South Norwood needs some spontaneous entertainment, more musicians given the opportunity to perform locally; there are enough ‘Phoenix Nights’ entertainment nights (without the irony) but we need new, fresh artists, poets, agitators and musicians.
We encourage anyone who has the nerve just to turn up and showcase their talents on the grass outside the leisure centre on a Saturday from 12 – 1pm. This is not an organised event just an attempt at a thing/proposal/suggestion of how any artists, talented or not, can give voice to their calling and show the whole of London you don’t need to be an organisation, a council approved initiatives, to encourage the community to smile, making it a brighter place.
No limits only potential
Art (a generic term for all types) should not and cannot be sterilised and governed, it is organic, dynamic and can encourage change without any bureaucratic body being involved (look up COUM Transmissions as example of experimental, challenging, controversial but extremely important)
There is no money on offer, no-one to greet you, but hopefully an audience will grow – perform and they shall come!
The only restriction is your imagination.
What is the truth about rock music?
Music is a powerful and perhaps the most powerful medium in the world. Music. Plato says when the music of a society changes, the whole society will change. Aristotle, a contemporary of Plato’s, says when music changes there should be laws to govern the
nature and the character of that music. Lenin says that the best and the quickest way to undermine any society is through it’s music…
……..no not the council (boo hiss…not pantomime season yet but can practice) but Kermit et al organised by Stanley’s Film Club.
You all know that us at SNTB fucking hate people not charging a fair price for things, and not try and accommodate ALL of our community, not just those who ‘have’ or whose face fits, well Stanley Film Club are actively promoting that philosophy with their planned:
Stanley’s Christmas Extravaganza – a day-long celebration of community, togetherness and the magic of cinema, with two screenings of A Muppet Christmas Carol.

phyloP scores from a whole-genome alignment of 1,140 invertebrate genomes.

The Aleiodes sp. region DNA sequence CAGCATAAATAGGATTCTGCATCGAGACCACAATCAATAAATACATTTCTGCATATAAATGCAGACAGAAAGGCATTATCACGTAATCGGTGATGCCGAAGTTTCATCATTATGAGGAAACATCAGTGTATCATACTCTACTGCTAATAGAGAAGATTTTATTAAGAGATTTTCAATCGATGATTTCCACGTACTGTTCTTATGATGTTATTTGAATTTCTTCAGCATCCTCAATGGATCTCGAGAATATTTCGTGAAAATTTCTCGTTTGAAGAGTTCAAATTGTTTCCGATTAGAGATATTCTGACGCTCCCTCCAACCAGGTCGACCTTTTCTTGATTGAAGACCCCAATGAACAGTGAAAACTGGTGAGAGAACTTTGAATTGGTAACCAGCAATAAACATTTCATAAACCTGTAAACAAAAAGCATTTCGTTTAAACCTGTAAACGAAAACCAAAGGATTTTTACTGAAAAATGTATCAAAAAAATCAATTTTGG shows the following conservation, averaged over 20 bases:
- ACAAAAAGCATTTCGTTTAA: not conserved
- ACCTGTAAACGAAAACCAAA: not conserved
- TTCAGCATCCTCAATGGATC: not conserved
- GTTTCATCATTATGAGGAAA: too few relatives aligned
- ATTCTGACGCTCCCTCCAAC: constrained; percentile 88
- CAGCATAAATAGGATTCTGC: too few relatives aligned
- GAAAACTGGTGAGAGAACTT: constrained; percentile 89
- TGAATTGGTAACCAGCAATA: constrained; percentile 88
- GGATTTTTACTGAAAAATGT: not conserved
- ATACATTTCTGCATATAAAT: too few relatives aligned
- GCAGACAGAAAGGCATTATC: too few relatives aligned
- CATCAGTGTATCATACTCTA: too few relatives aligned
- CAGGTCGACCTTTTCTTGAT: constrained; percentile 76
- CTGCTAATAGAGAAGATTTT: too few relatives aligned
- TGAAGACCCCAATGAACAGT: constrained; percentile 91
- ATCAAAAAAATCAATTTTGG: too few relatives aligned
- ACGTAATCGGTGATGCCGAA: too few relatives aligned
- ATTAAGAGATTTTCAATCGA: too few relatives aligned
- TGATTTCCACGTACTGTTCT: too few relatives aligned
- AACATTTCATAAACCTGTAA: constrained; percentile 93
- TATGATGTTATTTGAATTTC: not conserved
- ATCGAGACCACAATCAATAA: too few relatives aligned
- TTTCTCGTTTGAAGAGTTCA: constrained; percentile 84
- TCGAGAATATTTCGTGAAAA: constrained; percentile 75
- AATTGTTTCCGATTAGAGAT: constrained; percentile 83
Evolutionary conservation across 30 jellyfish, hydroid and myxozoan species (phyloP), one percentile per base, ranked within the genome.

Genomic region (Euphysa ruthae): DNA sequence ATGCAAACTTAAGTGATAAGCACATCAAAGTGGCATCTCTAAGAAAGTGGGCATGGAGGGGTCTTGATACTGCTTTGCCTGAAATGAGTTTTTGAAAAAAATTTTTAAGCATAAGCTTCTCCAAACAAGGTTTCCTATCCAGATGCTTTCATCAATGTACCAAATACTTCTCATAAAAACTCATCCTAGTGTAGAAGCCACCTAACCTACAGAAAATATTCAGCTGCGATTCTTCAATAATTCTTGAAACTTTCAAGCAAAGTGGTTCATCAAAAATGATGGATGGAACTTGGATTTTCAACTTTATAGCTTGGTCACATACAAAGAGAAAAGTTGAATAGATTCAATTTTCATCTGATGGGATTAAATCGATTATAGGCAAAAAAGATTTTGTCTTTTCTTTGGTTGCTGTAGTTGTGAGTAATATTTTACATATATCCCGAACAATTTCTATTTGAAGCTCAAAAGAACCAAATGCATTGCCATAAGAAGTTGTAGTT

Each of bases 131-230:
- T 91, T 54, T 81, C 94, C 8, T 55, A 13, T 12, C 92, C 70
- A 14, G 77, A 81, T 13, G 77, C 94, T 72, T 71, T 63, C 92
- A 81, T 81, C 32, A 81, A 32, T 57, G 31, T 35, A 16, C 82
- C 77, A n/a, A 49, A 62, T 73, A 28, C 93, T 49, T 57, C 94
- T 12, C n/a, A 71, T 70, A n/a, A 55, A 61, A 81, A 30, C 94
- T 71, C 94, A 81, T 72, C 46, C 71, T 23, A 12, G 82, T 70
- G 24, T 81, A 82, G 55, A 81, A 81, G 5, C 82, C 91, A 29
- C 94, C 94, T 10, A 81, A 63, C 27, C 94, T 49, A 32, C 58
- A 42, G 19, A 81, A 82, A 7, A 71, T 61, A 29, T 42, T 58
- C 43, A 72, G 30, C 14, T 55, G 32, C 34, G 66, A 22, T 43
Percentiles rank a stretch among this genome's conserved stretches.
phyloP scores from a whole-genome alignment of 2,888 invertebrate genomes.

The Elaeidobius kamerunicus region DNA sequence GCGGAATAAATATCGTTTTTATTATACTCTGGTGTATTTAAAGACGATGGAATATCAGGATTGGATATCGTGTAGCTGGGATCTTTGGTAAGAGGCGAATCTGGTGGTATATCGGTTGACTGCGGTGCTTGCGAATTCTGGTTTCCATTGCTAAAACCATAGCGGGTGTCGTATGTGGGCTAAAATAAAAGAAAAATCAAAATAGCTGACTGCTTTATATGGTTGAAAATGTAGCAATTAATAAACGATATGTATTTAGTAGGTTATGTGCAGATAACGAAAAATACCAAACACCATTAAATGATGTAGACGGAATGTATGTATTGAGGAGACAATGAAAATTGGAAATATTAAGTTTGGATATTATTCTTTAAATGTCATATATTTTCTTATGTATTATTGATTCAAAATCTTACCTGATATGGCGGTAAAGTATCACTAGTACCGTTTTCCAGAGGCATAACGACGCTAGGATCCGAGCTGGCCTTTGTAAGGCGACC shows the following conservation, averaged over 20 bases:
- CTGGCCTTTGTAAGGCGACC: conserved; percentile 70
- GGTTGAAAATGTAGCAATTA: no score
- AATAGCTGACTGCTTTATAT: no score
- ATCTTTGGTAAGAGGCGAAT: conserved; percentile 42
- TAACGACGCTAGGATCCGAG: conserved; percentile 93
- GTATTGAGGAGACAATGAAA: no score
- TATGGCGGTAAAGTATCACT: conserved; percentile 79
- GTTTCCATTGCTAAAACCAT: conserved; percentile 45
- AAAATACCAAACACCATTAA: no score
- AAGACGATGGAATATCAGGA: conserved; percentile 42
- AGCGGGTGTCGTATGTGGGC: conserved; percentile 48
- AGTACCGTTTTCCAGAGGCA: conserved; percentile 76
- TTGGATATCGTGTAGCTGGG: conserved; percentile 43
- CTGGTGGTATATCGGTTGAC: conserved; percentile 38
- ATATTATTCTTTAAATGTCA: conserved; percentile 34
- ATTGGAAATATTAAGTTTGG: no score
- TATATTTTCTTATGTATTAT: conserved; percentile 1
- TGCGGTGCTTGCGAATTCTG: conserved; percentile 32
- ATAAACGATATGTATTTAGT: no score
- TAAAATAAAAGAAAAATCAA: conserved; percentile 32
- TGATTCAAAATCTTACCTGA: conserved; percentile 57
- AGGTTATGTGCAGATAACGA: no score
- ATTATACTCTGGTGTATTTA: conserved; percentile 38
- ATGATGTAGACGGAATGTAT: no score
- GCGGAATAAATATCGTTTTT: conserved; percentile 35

The event will take place on Saturday 17 December at Stanley Halls, South Norwood. The day will centre around two screenings of Brian Henson’s 1992 classic The Muppet Christmas Carol; one in the morning for children as part of Stanley’s Junior Film Club, and another in the evening for a more grown-up audience.
There will also be a free Christmas market from 2pm, in partnership with the community group behind South Norwood’s Clocktower Market. Local retailers will be on hand to offer a wide selection of festive food, drink and handmade crafts, and a programme of Christmas-themed shorts will be available to watch throughout the afternoon.
A Spacehive crowdfunding page has been set up to raise £4,621 to fund the event. If the target is reached, the organisers will use the money to enhance the event in the following ways:
Puppet cabaret in the evening, including a piano performance by Rowlf! (right) and walkabout theatre courtesy of Frolicked;
A free drop-in puppetry workshop in the afternoon and puppet-themed activities before the Junior Film Club matinee screening;
Free mulled wine and mince pies for evening ticket holders.
The Film Club has promised to donate 20% of available tickets to local residents on income support, to maximise social impact and make the event as inclusive as possible.
There will also be a Christmas gift collection point for leading children’s hospice charity Shooting Star Chase.
Pledges can be made through the event’s crowdfunding page by 10th December:
Crowdfunding can be a wonderful thing, and as Christmas is a time to think of others and not simply an opportunity to ‘show how good a person you are by how much you spend’.
Stanley Film Club have give us all an opportunity to support a local event, where the tone of the day is the embodiment of Christmas spirit; 1p or 1k, anything you can afford to spare is a generous contribution to making this work, nothing is too small.